Three Stripe Damselfish (Dascyllus aruanus)

Three Stripe Damselfish (Dascyllus aruanus)

Three Stripe Damselfish (Dascyllus aruanus)

Three Stripe Damselfish (Dascyllus aruanus) known to tropical fish keeping enthusiasts as Striped Damsel, Striped Damselfish, Black and white Damselfish, Threestripe Damselfish, White tailed Damselfish, White tailed Damsel, Banded Humbug, Common Humbug, Zebra Humbug, Humbug Damselfish, Humbug Dascyllus, White-tiled Footballer, and Whitetail Dascyllus is found in Indo West Pacific waters from East Africa and the Red Sea to the Line, Marquesan, and Tuamoto islands. They are also found off the southern coast of Japan and further south to Sidney, Australia.

Three Stripe Damselfish are usually found in large groups around staghorn Acropora and other stony coral heads in the shallow lagoons and subtidal reefs of their range.   In smaller groups, Three Stripe Damselfish are often found over individual coral heads at depths from 3 to over 210 feet.   Off the southern coast of Japan, Three Stripe Damselfish are frequently found living with the Lemon Damselfish (Pomacentrus moluccensis).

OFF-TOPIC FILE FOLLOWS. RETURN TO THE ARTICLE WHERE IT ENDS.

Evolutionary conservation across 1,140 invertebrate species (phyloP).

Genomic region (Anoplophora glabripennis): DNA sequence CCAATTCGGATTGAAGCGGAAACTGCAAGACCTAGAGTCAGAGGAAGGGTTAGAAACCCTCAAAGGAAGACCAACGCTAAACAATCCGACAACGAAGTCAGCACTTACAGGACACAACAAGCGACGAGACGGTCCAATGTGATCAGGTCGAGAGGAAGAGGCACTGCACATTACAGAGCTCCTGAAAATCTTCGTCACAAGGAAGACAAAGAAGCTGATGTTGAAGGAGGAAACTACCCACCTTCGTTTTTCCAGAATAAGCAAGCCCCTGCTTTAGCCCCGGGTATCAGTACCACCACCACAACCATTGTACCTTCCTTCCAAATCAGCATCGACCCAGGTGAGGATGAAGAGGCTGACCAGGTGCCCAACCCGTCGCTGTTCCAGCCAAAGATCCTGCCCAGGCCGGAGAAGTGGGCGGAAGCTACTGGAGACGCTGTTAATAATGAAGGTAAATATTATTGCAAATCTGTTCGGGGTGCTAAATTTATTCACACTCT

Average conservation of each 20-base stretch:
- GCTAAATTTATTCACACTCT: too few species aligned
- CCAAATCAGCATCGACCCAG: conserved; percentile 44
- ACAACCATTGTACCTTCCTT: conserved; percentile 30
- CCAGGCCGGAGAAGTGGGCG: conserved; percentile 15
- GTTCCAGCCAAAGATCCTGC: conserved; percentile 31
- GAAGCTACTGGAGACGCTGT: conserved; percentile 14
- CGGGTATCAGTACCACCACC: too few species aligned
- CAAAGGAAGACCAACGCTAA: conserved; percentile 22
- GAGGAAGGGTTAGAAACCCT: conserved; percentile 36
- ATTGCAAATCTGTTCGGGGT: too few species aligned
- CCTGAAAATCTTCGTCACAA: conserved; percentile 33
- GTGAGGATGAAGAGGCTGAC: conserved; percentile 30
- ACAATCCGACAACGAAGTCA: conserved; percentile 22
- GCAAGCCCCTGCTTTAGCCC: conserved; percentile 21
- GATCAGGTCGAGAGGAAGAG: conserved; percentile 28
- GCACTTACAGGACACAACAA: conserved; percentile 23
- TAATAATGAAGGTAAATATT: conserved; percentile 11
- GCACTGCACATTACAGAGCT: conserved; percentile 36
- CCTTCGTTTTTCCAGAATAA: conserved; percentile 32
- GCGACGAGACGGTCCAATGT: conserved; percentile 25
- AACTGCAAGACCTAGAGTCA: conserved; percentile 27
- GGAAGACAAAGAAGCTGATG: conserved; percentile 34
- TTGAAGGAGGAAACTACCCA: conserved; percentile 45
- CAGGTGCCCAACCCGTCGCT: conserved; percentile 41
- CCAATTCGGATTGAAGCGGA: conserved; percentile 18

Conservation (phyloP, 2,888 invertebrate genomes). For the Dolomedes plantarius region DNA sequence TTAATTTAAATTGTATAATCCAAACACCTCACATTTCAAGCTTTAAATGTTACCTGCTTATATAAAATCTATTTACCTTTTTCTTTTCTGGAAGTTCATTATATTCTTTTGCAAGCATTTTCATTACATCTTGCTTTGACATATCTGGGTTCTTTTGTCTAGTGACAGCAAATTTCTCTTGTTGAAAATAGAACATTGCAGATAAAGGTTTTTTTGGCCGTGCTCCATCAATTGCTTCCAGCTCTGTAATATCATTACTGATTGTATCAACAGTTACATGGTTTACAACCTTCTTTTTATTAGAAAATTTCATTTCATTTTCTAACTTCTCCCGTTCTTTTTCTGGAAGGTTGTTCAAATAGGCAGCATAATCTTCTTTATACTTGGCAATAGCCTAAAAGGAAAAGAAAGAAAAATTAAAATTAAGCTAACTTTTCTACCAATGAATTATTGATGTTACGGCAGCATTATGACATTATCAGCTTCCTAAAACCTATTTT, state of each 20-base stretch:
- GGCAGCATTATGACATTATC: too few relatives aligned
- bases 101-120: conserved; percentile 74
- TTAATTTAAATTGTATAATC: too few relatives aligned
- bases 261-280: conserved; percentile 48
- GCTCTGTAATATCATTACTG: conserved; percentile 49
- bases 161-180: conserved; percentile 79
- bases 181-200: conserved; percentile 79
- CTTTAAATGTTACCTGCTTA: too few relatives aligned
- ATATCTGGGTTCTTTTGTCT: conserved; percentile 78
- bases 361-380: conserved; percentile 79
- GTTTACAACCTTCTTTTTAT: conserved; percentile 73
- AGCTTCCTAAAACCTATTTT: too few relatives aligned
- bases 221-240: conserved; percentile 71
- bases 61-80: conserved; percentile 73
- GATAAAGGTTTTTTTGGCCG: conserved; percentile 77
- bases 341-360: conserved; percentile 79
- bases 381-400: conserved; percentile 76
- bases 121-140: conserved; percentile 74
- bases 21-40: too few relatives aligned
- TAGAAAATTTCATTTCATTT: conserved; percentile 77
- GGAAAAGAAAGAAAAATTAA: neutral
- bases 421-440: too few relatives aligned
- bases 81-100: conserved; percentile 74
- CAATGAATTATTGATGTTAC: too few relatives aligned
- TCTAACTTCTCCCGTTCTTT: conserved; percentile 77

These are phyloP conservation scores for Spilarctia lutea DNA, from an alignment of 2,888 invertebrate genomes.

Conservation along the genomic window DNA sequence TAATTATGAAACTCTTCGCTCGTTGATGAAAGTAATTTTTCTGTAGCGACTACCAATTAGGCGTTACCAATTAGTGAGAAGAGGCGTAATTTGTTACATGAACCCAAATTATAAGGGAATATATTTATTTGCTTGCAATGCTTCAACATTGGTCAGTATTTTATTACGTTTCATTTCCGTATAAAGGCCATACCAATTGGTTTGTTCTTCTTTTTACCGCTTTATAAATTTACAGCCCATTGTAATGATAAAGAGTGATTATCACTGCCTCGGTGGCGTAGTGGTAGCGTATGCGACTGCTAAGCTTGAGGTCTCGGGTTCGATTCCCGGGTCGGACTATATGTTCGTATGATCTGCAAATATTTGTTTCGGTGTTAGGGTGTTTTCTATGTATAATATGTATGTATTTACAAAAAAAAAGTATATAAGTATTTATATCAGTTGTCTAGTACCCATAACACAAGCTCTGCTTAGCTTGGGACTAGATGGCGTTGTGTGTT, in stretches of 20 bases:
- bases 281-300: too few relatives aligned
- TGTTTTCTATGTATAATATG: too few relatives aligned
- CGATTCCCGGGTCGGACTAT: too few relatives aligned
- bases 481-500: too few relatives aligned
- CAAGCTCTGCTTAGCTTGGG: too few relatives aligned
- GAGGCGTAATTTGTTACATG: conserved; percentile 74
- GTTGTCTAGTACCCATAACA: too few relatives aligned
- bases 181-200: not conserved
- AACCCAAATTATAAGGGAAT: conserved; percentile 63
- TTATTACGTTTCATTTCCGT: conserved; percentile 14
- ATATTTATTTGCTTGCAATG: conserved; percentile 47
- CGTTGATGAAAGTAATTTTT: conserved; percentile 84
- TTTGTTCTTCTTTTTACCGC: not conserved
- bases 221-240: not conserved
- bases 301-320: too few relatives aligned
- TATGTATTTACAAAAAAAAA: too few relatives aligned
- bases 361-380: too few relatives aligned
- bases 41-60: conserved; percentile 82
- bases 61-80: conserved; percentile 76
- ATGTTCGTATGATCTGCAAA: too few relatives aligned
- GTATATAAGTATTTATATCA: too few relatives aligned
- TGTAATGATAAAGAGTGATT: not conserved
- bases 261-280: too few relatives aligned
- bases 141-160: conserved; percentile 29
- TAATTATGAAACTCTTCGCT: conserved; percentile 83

Like most damselfish species, Dascyllus aruanus is an active species that feed on algae, benthic invertebrates, and zooplankton during daylight hours and shelters among the coral heads during the night.   Like Domino Damselfish and most clownfish; juvenile Three Stripe Damselfish will often enter into symbiotic relationships with sea anemone, however, as they mature into adults, they don’t seem to need their protection and usually cease the activity.